Maybe I’m done with tragedy; I can’t say how
long I’ve loved without cease fire peeling
away from the Hindenburg like skin. That
nobody knows that infamous voiceover
was really recorded days later, the film silent
before being spliced into newsreels,
I love to tell others, though I’m unsure why.
And I loved the smaller fires
a boy could imagine, feverishly plot, finally make
with thieved matches and rolls
of toilet paper, paper ripped from magazines,
rotten fruit. Once, in my hand,
a thing blew up and through all
my fingers I felt the shock shove through.
Nothing was severed, made
stumps, though my ears filled up
with what seemed was wet
silence, cotton soaked through, packed deep.
At night, now, with my ears
pressed into pillows, the night
pressing back, below or beyond
the little breaths of my love
there is a high sharpness, a ringing
that marks narrow escape.
To think of it, to see again that sea teal sky,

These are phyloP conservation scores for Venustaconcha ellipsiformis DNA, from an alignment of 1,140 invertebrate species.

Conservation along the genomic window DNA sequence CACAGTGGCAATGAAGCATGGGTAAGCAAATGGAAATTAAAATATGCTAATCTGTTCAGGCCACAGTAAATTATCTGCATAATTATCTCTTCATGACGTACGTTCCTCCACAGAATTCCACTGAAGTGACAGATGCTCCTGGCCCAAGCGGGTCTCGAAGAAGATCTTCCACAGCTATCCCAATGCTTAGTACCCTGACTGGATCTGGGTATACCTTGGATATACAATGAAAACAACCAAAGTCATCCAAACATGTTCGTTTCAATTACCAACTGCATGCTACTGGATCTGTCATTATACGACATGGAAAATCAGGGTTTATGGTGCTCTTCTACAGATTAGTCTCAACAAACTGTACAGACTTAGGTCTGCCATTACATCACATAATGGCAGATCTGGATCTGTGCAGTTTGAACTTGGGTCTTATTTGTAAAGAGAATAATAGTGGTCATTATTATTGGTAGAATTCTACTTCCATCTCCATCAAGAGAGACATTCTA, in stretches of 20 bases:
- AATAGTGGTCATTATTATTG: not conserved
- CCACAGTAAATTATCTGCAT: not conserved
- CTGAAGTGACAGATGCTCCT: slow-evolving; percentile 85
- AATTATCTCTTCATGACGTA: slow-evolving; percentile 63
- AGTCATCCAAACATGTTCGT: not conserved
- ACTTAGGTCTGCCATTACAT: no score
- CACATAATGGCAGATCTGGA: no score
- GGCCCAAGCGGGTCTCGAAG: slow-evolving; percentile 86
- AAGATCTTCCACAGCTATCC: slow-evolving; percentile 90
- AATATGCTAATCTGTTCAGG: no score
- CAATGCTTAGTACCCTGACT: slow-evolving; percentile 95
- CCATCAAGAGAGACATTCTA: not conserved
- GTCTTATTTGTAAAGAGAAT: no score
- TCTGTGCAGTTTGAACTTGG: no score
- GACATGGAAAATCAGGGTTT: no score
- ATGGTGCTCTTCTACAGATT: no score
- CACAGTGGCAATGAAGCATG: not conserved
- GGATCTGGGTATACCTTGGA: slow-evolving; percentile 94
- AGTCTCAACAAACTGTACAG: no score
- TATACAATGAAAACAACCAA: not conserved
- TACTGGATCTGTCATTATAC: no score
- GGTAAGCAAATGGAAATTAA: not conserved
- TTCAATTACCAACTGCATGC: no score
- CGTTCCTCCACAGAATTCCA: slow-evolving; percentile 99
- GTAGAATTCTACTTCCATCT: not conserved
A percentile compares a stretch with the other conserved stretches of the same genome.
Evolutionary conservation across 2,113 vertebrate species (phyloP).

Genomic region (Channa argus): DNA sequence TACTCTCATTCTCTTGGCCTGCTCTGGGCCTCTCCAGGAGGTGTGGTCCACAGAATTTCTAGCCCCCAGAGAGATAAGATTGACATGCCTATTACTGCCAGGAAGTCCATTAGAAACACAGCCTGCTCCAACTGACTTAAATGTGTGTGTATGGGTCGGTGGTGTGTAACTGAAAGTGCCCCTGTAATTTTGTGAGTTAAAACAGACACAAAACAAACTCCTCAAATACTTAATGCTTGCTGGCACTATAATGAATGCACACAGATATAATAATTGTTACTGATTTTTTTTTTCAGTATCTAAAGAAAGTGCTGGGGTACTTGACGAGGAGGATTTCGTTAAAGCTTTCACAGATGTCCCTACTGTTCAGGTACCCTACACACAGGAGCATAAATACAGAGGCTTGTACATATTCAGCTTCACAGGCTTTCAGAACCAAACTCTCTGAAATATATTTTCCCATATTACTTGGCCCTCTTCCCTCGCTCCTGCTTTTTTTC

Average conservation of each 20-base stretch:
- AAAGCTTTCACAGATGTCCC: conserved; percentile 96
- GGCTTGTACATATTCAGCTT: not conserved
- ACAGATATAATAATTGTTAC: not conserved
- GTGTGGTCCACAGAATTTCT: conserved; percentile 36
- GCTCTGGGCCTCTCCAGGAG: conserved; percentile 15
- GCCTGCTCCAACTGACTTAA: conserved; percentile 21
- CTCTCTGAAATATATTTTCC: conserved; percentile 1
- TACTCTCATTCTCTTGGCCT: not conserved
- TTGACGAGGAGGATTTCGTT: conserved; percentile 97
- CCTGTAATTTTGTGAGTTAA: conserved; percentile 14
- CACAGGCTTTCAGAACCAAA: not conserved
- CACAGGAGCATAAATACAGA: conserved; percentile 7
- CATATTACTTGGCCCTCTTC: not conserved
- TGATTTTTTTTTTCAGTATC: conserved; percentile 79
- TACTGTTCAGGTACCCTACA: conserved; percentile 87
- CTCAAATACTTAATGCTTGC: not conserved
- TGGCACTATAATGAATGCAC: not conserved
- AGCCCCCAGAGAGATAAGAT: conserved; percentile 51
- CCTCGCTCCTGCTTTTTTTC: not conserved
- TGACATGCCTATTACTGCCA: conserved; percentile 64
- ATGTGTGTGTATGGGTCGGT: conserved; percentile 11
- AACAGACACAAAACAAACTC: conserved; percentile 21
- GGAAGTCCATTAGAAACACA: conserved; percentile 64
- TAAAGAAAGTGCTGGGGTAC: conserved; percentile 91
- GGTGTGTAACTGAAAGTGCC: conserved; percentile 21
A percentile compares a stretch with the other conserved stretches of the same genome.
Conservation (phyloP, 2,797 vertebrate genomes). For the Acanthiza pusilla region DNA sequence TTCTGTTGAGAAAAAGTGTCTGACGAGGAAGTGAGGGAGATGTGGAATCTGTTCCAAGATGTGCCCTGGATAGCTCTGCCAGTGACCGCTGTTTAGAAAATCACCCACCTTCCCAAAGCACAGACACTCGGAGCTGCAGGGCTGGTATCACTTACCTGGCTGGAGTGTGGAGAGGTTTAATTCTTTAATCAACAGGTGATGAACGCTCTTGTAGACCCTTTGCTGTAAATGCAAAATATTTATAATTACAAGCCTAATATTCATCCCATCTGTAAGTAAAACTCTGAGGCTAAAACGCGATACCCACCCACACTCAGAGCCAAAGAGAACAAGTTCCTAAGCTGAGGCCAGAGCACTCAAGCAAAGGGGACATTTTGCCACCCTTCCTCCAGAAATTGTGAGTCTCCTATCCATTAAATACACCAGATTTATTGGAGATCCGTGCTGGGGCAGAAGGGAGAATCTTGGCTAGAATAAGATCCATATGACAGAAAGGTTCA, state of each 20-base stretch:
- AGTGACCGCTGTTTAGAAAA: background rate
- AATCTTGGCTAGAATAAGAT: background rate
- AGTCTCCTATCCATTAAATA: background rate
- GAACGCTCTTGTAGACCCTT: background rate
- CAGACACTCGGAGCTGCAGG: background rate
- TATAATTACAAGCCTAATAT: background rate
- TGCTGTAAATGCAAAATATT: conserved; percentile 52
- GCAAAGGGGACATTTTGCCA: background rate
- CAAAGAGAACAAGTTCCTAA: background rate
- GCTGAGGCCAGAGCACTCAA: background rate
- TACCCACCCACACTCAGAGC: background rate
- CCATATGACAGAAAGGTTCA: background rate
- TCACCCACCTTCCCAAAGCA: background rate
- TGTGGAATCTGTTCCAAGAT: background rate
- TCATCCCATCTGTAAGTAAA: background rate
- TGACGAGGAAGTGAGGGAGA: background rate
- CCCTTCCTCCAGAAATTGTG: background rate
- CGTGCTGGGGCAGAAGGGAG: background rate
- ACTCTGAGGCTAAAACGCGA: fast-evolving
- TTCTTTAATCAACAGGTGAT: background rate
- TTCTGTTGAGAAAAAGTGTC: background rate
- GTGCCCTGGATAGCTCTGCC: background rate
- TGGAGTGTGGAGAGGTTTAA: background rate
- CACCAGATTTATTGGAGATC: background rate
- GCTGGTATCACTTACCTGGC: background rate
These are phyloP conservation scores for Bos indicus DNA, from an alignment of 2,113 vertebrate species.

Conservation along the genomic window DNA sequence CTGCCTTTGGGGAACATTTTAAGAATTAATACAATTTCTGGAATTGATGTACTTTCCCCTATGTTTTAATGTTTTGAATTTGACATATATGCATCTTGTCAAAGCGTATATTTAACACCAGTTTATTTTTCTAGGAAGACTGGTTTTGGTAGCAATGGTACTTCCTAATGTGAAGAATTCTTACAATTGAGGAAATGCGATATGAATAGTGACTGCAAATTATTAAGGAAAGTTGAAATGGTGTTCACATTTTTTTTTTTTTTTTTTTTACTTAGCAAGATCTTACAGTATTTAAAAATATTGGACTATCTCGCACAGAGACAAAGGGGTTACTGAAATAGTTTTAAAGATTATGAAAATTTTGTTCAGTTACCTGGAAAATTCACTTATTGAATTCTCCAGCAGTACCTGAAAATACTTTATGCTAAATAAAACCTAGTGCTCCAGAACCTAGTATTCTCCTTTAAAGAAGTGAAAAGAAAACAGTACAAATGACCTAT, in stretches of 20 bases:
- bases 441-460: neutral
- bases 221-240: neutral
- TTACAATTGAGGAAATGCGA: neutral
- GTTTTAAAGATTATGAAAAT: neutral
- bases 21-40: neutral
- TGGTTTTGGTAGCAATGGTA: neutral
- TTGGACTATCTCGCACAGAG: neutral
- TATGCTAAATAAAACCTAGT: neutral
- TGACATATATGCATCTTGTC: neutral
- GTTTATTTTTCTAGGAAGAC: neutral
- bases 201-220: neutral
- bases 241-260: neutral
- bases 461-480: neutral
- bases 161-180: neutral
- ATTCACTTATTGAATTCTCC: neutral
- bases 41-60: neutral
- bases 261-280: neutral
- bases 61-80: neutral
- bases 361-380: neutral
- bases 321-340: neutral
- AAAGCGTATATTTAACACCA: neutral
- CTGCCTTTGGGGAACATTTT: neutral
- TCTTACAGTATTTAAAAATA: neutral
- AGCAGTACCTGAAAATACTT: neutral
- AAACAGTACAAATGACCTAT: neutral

is to feel summer. Now,
it’s winter and all day comes
hateful rain, spattering this part
of the world with the maddening stubbornness
of weather. In bed I’m alone
no longer and even in love
some small part of my brain seeks
to nurse a disbelief. But,
maybe I am done with tragedy,
no matter how seductive its narratives all are.
Even this is a story, these words,
all this shaped air, this habit
of speaking to whatever is broken,
or once was, or might be. True
to say that none of it, none of it,
matters. Why does it seem right
to now speak of flowers?
The pallid lily, the hydrangea like foam from a wave.
I don’t know. All I care
is that we map out
with our bodies the night’s blindness. That we begin.